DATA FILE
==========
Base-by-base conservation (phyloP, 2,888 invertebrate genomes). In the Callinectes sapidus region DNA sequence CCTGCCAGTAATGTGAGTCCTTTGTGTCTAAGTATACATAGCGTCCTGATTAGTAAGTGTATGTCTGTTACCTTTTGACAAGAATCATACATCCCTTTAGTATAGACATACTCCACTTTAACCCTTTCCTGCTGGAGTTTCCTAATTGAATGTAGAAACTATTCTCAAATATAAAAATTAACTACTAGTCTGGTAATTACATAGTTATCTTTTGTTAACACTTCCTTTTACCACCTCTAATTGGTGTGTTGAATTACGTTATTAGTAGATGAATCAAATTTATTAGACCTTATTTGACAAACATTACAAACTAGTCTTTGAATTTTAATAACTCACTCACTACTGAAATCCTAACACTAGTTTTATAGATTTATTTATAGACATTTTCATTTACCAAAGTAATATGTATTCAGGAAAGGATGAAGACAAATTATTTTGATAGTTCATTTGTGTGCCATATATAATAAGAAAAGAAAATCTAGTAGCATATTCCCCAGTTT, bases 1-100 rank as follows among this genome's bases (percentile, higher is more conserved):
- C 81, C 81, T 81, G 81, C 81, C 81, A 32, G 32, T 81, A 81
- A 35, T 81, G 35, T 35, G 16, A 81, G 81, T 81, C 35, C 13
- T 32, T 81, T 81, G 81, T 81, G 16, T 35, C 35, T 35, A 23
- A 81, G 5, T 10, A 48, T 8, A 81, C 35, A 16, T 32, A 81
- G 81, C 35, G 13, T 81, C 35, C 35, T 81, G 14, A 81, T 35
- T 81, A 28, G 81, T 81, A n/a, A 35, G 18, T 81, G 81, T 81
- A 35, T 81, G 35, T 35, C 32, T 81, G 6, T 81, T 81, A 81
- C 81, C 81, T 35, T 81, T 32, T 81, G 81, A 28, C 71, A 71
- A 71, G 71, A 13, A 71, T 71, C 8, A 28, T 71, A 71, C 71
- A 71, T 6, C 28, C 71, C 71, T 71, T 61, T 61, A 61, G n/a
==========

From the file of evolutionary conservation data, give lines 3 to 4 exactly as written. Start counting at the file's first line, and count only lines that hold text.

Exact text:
- A 35, T 81, G 35, T 35, G 16, A 81, G 81, T 81, C 35, C 13
- T 32, T 81, T 81, G 81, T 81, G 16, T 35, C 35, T 35, A 23